Once when I was on vacation with my wife in a rainforest in Washington State, I found myself inspired by the moss and mist and felt a story bubbling in me. When I shared it with my wife, she rolled her eyes and said, “You’ve got this antenna and it’s always picking up stories. Just because you pick one up doesn’t mean you want to tell it.”
She was absolutely correct, and in fact the story never got told. But I’ve thought about my antenna a lot since then. I always viewed it as useful when finding a story, but unnecessary in the telling. Once the story had been found, it was my job to tell it. I have since come to understand that the antenna is the most valuable tool at a writer’s disposal, from the first kernel of an idea, to the final edit.
Imagine the world of possible stories like an infinite number of radio stations, each of which plays only one song. All these stories pass through your antenna, and you, as the writer, tune your dial to the song that interests you most. But you aren’t writing a song, you’re writing a story, and so it is your job to listen carefully to that song and translate it into characters and actions and scenes and words, trying to match the scenes and characters and words to that song in its feeling and intention and energy.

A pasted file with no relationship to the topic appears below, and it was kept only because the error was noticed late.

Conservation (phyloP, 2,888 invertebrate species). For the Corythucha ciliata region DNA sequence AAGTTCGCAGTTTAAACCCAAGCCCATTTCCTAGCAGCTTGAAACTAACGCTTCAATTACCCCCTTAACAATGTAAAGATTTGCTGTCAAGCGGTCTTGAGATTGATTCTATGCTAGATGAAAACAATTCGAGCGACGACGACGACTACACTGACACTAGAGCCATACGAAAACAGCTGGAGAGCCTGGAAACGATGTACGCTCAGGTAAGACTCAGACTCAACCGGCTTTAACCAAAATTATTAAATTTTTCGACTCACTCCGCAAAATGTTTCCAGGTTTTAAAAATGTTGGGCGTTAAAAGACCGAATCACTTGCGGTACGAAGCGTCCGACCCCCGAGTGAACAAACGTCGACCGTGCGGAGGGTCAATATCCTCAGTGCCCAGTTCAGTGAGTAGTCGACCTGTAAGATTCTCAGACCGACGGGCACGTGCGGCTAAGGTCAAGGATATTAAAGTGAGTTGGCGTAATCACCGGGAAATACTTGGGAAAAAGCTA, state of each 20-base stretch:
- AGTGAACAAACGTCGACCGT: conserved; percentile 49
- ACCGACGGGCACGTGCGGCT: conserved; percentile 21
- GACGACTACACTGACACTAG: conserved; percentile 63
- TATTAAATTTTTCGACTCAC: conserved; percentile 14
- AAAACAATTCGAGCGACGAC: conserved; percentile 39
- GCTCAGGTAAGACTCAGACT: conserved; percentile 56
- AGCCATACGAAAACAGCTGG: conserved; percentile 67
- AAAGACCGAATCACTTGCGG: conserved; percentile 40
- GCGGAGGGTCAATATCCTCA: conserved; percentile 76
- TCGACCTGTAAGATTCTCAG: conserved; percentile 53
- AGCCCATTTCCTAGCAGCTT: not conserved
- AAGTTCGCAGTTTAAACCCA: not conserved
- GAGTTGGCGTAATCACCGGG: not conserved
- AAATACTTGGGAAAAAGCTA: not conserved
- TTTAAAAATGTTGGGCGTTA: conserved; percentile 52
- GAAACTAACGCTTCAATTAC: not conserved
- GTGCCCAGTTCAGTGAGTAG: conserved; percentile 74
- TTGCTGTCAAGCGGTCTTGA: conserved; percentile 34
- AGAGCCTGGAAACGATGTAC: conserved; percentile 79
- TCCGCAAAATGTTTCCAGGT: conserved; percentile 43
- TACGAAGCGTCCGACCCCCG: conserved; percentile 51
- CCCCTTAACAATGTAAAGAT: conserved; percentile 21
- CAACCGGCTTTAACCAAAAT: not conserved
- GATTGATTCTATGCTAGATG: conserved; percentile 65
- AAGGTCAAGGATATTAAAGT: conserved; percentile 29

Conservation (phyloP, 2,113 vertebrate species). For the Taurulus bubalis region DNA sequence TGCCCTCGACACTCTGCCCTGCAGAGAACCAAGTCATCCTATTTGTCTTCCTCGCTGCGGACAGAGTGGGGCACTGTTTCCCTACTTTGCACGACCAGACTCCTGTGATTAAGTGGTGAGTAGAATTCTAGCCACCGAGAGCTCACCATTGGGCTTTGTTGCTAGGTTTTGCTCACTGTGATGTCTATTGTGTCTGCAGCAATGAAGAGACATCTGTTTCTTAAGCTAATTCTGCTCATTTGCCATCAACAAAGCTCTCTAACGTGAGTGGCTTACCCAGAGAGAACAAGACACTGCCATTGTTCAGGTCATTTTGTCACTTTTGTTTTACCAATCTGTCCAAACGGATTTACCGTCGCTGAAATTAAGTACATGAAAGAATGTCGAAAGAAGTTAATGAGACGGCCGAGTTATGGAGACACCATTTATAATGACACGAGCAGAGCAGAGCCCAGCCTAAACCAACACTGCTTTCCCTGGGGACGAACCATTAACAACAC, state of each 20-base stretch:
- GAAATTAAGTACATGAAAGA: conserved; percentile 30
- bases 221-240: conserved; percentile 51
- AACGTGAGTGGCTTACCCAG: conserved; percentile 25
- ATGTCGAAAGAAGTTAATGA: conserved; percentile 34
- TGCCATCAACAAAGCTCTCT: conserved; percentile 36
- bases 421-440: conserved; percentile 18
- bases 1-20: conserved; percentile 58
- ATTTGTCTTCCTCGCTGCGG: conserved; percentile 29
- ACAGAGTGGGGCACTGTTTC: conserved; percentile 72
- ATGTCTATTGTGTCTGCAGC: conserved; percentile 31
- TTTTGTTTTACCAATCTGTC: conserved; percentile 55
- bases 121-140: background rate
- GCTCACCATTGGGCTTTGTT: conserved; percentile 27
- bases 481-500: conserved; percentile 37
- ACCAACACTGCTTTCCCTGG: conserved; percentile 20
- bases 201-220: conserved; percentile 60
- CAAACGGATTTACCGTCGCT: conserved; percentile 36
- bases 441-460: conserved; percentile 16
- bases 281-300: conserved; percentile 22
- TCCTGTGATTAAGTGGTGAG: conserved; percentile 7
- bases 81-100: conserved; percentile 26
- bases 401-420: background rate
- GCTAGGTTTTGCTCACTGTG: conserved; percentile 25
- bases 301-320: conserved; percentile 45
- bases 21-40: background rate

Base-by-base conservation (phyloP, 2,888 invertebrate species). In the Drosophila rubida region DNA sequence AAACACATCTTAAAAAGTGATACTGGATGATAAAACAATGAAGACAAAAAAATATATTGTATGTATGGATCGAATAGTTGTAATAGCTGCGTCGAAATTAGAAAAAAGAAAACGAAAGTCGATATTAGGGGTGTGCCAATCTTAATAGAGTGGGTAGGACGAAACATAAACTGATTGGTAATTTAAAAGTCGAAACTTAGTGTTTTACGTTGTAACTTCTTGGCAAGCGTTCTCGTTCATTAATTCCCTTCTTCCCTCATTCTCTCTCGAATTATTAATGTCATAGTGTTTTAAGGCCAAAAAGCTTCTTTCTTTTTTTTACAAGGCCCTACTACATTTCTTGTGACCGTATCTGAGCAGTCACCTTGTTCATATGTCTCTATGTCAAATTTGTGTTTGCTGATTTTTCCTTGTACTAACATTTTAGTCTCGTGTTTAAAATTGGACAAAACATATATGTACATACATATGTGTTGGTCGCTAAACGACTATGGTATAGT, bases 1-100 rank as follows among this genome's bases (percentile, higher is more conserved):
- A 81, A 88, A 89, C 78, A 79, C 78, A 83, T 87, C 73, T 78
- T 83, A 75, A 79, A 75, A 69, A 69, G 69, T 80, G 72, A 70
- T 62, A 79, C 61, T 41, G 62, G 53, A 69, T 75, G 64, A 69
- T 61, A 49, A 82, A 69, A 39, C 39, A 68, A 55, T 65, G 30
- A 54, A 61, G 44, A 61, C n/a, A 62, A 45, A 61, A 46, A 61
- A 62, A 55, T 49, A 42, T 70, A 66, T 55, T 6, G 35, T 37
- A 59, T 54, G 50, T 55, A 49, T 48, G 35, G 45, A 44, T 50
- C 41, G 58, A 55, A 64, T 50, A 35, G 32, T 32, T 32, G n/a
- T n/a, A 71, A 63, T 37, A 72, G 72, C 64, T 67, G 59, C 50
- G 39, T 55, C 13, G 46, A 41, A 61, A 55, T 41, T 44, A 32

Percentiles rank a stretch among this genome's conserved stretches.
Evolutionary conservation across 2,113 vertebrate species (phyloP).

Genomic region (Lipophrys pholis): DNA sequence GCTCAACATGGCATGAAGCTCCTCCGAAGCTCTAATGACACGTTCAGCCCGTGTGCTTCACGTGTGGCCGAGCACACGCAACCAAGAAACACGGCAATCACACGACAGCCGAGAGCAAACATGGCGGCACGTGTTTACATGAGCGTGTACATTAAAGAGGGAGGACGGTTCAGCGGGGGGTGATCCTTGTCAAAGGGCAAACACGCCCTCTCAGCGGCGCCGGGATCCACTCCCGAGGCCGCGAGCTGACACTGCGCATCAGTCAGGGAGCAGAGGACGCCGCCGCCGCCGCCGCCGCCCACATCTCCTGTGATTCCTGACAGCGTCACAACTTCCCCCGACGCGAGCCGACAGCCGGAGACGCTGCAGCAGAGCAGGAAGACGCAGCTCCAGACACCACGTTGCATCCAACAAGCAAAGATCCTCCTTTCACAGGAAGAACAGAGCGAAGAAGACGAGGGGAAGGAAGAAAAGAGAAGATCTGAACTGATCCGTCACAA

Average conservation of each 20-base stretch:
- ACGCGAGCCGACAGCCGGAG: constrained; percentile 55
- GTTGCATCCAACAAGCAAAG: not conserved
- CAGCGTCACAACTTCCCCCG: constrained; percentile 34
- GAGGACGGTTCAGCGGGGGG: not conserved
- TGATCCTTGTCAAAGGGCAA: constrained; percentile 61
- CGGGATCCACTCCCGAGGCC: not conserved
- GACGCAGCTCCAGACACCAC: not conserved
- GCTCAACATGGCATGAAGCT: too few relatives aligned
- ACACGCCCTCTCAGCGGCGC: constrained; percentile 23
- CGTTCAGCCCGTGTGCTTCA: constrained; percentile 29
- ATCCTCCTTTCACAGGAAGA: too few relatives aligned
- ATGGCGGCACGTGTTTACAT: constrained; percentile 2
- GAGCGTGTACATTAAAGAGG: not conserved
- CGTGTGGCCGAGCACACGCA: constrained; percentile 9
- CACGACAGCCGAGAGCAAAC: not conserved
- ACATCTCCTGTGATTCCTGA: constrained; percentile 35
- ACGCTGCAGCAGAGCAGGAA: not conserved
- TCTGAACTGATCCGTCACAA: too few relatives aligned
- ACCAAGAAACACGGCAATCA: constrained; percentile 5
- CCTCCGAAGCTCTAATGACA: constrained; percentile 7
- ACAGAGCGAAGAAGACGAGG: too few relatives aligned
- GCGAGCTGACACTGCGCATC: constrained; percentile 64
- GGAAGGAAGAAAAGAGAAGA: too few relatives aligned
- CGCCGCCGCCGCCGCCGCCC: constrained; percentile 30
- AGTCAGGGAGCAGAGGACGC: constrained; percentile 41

What is important to remember is that that song never stops playing. It plays whether you are happy or sad, whether you are waking or sleeping, whether you are writing to watching television. At times it appears the station on which the song is playing has been shut down, but it has not. The silence we call writer’s block is only the writer believing he and he alone must make everything up, and so forgets to tune his receiver, or worse yet, simply stops listening to it altogether.
In this way, we are not really making anything up; we are only listening—but listening as patiently, and as carefully as we can possibly listen, and always comparing what we have written to what we are hearing. The only thing that can stop that song from playing is fear. Fear shuts off the antenna in an instant. You must trust to hear it again, and when you do you will feel not the strength of creation, but the steady assuring melody that has been playing for you as long as you have been asking to hear it.